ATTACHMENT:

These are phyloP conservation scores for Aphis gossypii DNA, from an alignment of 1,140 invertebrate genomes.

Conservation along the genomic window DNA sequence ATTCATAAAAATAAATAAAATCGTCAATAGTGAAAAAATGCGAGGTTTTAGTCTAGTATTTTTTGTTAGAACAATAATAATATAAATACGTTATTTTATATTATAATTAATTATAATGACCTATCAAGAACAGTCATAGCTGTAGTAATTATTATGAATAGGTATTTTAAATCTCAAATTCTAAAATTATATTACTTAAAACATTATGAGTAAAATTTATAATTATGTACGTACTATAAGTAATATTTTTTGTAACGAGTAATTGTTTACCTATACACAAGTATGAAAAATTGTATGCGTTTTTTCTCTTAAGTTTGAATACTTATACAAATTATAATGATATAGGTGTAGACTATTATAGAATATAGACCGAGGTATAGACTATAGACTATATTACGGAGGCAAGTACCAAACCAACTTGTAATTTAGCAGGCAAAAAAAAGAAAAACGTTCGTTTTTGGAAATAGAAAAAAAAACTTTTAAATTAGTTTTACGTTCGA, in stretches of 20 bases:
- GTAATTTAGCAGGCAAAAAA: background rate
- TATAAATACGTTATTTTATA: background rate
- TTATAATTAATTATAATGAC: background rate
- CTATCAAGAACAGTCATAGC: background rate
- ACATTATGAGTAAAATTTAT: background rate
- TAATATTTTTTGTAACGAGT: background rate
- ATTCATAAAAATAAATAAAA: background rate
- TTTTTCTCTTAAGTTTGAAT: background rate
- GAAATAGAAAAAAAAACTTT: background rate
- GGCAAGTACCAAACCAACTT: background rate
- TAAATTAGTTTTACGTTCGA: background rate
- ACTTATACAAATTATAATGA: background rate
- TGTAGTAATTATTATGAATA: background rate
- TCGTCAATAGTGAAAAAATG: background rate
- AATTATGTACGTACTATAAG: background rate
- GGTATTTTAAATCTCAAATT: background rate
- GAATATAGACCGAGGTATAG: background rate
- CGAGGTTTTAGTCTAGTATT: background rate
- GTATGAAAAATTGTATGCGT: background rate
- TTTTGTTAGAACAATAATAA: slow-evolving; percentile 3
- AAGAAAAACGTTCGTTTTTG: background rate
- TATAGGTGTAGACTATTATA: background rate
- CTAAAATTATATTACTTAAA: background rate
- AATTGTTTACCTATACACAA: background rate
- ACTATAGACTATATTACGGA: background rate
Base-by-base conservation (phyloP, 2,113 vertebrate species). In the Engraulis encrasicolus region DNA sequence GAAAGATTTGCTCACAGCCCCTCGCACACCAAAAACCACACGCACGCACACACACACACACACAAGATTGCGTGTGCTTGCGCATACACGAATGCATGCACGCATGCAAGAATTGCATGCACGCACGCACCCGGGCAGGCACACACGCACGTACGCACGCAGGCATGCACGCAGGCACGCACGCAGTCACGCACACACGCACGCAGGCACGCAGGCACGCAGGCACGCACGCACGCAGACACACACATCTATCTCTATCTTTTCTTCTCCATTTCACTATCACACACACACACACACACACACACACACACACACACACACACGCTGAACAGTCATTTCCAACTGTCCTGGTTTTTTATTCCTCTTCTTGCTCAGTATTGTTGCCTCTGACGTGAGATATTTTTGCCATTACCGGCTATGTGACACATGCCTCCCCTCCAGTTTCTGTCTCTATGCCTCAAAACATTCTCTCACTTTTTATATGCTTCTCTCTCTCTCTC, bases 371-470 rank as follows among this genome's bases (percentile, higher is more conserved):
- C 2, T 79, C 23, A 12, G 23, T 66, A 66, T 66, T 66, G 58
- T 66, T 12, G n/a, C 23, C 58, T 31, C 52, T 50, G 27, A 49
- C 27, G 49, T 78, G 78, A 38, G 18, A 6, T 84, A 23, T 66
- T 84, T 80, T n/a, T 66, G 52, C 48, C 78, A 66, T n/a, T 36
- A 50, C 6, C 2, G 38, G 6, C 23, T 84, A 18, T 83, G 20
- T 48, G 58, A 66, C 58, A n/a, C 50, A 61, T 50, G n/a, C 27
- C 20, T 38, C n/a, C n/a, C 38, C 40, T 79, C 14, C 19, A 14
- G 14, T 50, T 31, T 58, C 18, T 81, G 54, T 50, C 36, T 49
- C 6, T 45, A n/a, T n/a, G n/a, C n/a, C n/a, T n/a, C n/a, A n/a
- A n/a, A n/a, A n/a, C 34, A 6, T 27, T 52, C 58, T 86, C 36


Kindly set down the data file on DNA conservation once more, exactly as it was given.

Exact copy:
These are phyloP conservation scores for Aphis gossypii DNA, from an alignment of 1,140 invertebrate genomes.

Conservation along the genomic window DNA sequence ATTCATAAAAATAAATAAAATCGTCAATAGTGAAAAAATGCGAGGTTTTAGTCTAGTATTTTTTGTTAGAACAATAATAATATAAATACGTTATTTTATATTATAATTAATTATAATGACCTATCAAGAACAGTCATAGCTGTAGTAATTATTATGAATAGGTATTTTAAATCTCAAATTCTAAAATTATATTACTTAAAACATTATGAGTAAAATTTATAATTATGTACGTACTATAAGTAATATTTTTTGTAACGAGTAATTGTTTACCTATACACAAGTATGAAAAATTGTATGCGTTTTTTCTCTTAAGTTTGAATACTTATACAAATTATAATGATATAGGTGTAGACTATTATAGAATATAGACCGAGGTATAGACTATAGACTATATTACGGAGGCAAGTACCAAACCAACTTGTAATTTAGCAGGCAAAAAAAAGAAAAACGTTCGTTTTTGGAAATAGAAAAAAAAACTTTTAAATTAGTTTTACGTTCGA, in stretches of 20 bases:
- GTAATTTAGCAGGCAAAAAA: background rate
- TATAAATACGTTATTTTATA: background rate
- TTATAATTAATTATAATGAC: background rate
- CTATCAAGAACAGTCATAGC: background rate
- ACATTATGAGTAAAATTTAT: background rate
- TAATATTTTTTGTAACGAGT: background rate
- ATTCATAAAAATAAATAAAA: background rate
- TTTTTCTCTTAAGTTTGAAT: background rate
- GAAATAGAAAAAAAAACTTT: background rate
- GGCAAGTACCAAACCAACTT: background rate
- TAAATTAGTTTTACGTTCGA: background rate
- ACTTATACAAATTATAATGA: background rate
- TGTAGTAATTATTATGAATA: background rate
- TCGTCAATAGTGAAAAAATG: background rate
- AATTATGTACGTACTATAAG: background rate
- GGTATTTTAAATCTCAAATT: background rate
- GAATATAGACCGAGGTATAG: background rate
- CGAGGTTTTAGTCTAGTATT: background rate
- GTATGAAAAATTGTATGCGT: background rate
- TTTTGTTAGAACAATAATAA: slow-evolving; percentile 3
- AAGAAAAACGTTCGTTTTTG: background rate
- TATAGGTGTAGACTATTATA: background rate
- CTAAAATTATATTACTTAAA: background rate
- AATTGTTTACCTATACACAA: background rate
- ACTATAGACTATATTACGGA: background rate
Base-by-base conservation (phyloP, 2,113 vertebrate species). In the Engraulis encrasicolus region DNA sequence GAAAGATTTGCTCACAGCCCCTCGCACACCAAAAACCACACGCACGCACACACACACACACACAAGATTGCGTGTGCTTGCGCATACACGAATGCATGCACGCATGCAAGAATTGCATGCACGCACGCACCCGGGCAGGCACACACGCACGTACGCACGCAGGCATGCACGCAGGCACGCACGCAGTCACGCACACACGCACGCAGGCACGCAGGCACGCAGGCACGCACGCACGCAGACACACACATCTATCTCTATCTTTTCTTCTCCATTTCACTATCACACACACACACACACACACACACACACACACACACACACACGCTGAACAGTCATTTCCAACTGTCCTGGTTTTTTATTCCTCTTCTTGCTCAGTATTGTTGCCTCTGACGTGAGATATTTTTGCCATTACCGGCTATGTGACACATGCCTCCCCTCCAGTTTCTGTCTCTATGCCTCAAAACATTCTCTCACTTTTTATATGCTTCTCTCTCTCTCTC, bases 371-470 rank as follows among this genome's bases (percentile, higher is more conserved):
- C 2, T 79, C 23, A 12, G 23, T 66, A 66, T 66, T 66, G 58
- T 66, T 12, G n/a, C 23, C 58, T 31, C 52, T 50, G 27, A 49
- C 27, G 49, T 78, G 78, A 38, G 18, A 6, T 84, A 23, T 66
- T 84, T 80, T n/a, T 66, G 52, C 48, C 78, A 66, T n/a, T 36
- A 50, C 6, C 2, G 38, G 6, C 23, T 84, A 18, T 83, G 20
- T 48, G 58, A 66, C 58, A n/a, C 50, A 61, T 50, G n/a, C 27
- C 20, T 38, C n/a, C n/a, C 38, C 40, T 79, C 14, C 19, A 14
- G 14, T 50, T 31, T 58, C 18, T 81, G 54, T 50, C 36, T 49
- C 6, T 45, A n/a, T n/a, G n/a, C n/a, C n/a, T n/a, C n/a, A n/a
- A n/a, A n/a, A n/a, C 34, A 6, T 27, T 52, C 58, T 86, C 36